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2011 NL East Preview: 10 Bold Predictions for the Power-Packed Division

Shaun McPartlinCorrespondent IIIMay 31, 2016

2011 NL East Preview: 10 Bold Predictions for the Power-Packed Division

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    The NL East had quite the shake up this off-season. Cliff Lee returned to the city of brotherly love, Dan Uggla jumped ship and was traded to a team in the same division and the Nationals are trying to become relevant.

    The East usually is one of, if not the toughest division in the National League and this year will be no different. 

    Will these big summer acquisitions shake up the East and could there be a change of power at the top? With a long season ahead, it will be interesting to see how things shake out.

10. Brave's Offseason Move Pays the Biggest Dividends

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    Dan Uggla was dealt to the Braves this offseason. He left the Marlins in the dust and didn't look back. 

    Uggla has always been known for his power—he hasn't hit less than 30 HRs since his rookie campaign. His BA has never been too impressive, but he did manage to hit .287 in 2010. 

    The Braves are an up and coming team that boasts names like Tommy Hanson, Freddie Freeman, Craig Kimbrel and Jason Heyward. The addition of Uggla pushes this team to the next level and puts them in the same conversation as the Phillies and the Giants.

    The Phillies might have brought in Cliff Lee this winter, but the Uggla trade will make the biggest difference. He is a game changer and will be on the field for 150-plus games. Lee can only pitch every five days which limits the impact he can have. 

    Dan Uggla will make the Braves look like the the biggest winners this winter and possibly this fall.

9. Zimmerman and Werth out-Slug Howard and Utley

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    Zimmerman and Werth are ready to become the biggest power combination that the NL East has to offer.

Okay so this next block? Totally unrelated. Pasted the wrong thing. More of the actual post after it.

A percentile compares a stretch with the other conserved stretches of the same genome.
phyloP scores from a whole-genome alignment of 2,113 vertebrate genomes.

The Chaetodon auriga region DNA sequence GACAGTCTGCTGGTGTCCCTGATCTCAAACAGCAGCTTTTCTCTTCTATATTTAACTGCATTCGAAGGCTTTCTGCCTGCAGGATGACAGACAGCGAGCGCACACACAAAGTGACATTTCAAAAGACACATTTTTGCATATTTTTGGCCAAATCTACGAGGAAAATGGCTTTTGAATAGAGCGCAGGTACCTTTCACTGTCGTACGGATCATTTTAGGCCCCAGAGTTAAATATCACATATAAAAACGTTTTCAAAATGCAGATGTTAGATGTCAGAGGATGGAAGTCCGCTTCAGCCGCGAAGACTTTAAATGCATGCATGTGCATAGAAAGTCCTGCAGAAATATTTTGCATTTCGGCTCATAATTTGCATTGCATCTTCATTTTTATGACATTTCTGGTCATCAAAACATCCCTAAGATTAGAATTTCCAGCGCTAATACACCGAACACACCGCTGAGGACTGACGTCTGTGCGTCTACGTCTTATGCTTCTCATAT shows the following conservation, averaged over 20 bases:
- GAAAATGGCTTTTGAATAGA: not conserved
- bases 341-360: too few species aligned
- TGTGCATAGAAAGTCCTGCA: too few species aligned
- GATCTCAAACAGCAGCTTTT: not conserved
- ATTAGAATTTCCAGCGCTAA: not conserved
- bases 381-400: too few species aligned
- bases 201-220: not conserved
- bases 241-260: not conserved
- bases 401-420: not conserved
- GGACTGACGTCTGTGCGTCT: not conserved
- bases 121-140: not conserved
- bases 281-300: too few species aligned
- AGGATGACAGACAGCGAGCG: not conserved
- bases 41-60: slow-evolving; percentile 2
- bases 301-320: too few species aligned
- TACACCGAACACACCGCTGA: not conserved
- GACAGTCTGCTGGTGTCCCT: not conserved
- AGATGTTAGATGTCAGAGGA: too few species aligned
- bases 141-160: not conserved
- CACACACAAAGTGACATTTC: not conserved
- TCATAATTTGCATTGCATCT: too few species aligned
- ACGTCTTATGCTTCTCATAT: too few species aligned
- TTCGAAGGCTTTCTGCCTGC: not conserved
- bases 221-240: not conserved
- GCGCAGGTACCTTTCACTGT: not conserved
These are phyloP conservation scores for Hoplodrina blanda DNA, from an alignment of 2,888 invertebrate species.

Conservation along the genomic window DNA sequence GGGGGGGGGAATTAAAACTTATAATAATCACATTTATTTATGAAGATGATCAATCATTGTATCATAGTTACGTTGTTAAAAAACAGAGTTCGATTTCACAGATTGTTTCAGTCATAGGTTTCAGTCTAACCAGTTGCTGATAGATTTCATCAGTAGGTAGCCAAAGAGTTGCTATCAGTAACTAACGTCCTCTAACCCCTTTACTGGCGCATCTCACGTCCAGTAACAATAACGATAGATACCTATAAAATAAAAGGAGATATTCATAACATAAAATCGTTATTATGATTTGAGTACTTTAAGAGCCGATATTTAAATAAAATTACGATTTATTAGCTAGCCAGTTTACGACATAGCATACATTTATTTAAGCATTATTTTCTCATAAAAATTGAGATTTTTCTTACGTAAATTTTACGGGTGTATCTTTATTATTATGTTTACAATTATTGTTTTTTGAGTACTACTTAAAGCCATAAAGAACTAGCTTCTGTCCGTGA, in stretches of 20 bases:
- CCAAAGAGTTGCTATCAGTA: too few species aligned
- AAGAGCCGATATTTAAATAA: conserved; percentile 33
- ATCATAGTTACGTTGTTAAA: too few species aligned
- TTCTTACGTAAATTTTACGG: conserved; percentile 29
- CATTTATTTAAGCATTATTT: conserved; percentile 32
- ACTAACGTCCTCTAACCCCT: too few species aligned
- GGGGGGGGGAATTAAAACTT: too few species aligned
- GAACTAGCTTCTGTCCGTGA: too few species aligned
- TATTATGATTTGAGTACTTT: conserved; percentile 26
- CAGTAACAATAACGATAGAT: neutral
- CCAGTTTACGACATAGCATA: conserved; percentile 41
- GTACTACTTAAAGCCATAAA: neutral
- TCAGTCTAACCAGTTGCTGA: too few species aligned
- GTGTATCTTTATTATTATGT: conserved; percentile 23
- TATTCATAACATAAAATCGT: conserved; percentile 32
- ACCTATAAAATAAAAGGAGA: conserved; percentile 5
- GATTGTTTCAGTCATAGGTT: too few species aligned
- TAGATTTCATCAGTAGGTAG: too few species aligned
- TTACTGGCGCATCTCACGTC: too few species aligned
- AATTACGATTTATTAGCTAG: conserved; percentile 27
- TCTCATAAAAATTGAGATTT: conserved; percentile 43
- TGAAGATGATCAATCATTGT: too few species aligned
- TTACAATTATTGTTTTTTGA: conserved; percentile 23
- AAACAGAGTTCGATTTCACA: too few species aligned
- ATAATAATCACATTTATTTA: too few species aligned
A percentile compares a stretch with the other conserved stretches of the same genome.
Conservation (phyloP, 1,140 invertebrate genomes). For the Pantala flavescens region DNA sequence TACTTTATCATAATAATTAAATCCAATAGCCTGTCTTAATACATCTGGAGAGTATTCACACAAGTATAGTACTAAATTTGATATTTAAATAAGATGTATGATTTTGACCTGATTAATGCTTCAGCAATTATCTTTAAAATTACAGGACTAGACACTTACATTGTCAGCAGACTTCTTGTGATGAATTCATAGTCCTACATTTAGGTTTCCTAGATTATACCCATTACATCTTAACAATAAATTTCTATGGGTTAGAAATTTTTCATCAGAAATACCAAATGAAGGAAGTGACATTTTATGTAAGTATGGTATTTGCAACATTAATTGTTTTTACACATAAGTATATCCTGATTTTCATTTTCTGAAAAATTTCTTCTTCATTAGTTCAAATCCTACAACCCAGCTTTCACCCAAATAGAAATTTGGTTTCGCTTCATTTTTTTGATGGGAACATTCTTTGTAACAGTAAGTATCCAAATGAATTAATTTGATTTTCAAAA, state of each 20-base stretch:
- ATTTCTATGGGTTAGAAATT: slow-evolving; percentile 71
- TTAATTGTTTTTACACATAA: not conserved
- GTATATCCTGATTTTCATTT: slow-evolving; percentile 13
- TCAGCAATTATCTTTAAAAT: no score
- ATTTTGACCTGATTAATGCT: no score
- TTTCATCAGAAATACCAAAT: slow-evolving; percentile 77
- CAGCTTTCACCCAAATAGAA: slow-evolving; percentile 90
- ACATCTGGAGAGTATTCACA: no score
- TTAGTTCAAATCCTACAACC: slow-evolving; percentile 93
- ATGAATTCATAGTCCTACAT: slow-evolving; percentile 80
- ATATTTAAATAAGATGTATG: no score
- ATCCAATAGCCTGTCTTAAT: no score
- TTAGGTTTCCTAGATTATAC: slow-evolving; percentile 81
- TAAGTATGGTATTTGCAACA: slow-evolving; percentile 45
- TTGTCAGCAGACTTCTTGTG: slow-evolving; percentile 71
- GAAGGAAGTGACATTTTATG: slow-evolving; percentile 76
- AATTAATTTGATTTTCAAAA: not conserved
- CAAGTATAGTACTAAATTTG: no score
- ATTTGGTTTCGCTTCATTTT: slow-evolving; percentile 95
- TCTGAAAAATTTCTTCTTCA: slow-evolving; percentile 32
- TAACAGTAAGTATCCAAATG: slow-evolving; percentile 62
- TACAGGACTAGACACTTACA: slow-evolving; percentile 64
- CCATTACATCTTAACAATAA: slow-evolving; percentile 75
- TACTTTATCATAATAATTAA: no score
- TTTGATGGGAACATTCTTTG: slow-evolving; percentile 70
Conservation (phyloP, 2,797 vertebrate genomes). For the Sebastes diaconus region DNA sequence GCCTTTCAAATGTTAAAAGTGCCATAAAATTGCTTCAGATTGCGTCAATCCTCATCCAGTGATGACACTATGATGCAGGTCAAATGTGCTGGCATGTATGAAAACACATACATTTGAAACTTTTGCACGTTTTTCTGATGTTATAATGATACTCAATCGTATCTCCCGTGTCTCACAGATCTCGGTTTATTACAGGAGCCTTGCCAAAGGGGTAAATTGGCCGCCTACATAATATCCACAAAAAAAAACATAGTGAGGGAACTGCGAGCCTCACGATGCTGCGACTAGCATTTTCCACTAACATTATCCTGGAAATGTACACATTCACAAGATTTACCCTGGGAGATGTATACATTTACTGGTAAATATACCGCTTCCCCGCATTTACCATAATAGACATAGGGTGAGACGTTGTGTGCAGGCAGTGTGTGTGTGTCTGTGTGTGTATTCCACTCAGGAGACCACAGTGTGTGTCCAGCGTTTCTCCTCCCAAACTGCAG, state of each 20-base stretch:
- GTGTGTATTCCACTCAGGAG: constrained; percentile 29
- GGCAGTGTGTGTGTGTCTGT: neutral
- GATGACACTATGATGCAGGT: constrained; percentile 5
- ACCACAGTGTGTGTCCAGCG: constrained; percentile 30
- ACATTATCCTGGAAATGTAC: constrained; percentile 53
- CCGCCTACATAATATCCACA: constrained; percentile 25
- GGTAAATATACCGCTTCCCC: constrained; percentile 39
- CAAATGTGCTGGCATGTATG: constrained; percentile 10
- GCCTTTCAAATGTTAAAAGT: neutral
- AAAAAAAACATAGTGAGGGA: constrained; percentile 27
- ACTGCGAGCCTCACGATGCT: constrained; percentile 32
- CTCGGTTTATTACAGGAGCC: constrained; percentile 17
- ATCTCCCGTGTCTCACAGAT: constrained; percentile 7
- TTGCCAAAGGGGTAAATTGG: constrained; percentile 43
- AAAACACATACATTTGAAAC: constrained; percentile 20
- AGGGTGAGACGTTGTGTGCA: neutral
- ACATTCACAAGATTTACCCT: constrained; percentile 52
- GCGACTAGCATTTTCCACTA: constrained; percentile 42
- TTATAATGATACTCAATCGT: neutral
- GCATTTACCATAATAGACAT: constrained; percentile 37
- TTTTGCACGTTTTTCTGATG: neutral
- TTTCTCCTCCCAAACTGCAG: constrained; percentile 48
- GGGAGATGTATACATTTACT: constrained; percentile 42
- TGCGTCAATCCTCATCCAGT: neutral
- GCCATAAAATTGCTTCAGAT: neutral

Chase Utley and Ryan Howard have been known to launch the long-ball and have combined for 204 HRs over the last three years. Zimmerman and Werth have totaled 159 HRs over the last three years, but on different teams. Now that the two are together, I am expecting a power surge, especially from Zimmerman.

    With Werth protecting him in the lineup, Zimmerman will have more pitches to hit. He was the only real threat on the Nationals team from an offensive standpoint, but with the pricey addition of Werth, the Nationals boast two power bats.

    Chase Utely's body seems to be wearing down and Howard will be missing the protection of Werth in the Phillie lineup. This poses a problem for the free swinging lefty, as he will see even less pitches that he can put in play. 

    Zimmerman is ready to breakout this year and with the help of Werth, he will take 2011 by storm.

8. Florida Marlins Finish in the NL East Cellar

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    The Marlins have some star-caliber players on their roster. Hanley Ramirez is the best shortstop in the league and Josh Johnson, when healthy, is capable of being a Cy Young caliber pitcher. 

    They also have some young talent in Logan Morrison and Mike Stanton who made strides in 2010. Morrison hit .283 in 62 games and is a fan favorite. Stanton flexed his muscles and slugged 22 HRs in 100 games.

    Even with the young talent on this roster and All-Stars like Ramirez and Johnson, this team will falter. Johnson is recovering from shoulder and back problems that sidelined him for his last few starts and Ramirez can't do it all on his own. Stanton is a free swinger, striking out 123 times last year and Morrison showed some promise, but is far from a game-changer.

    Ricky Nolasco is the second best pitcher on the Marlins roster, but he is coming off knee surgery and Javier Vazquez is far from the pitcher he once was.

    With the Nationals making strides to improve and the Mets still boasting some big names on their roster, the Marlins might be a small fish in a big pond.

7. Beltran Turns Back the Clock in 2010

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    Carlos Beltran still has some gas left in the tank. He hasn't played a full season since 2008, but is as close to 100 percent as he is going to be. If he is going to prove that he can still play, this is the season to do it.

    At 33-years-old, Beltran was once a coveted free agent. He broke on the scene with the Astros during their playoff run and signed a mega deal with the Mets. Now he is once again playing for a paycheck and he will finally step up and make it count.

    Beltran can't run the bases as he used to, as he hasn't eclipsed 25 SBs since he joined the Mets. The shift to right field will help to prolong his career and take some pressure off his knees since he won't have to cover as much ground any longer. 

    The Mets will let Beltran walk after this year, but he will leave with a bang after he hits .290 and belts 25 HRs even in the pitcher-friendly Citi Field.

6. Domonic Brown Is an All-Star Bust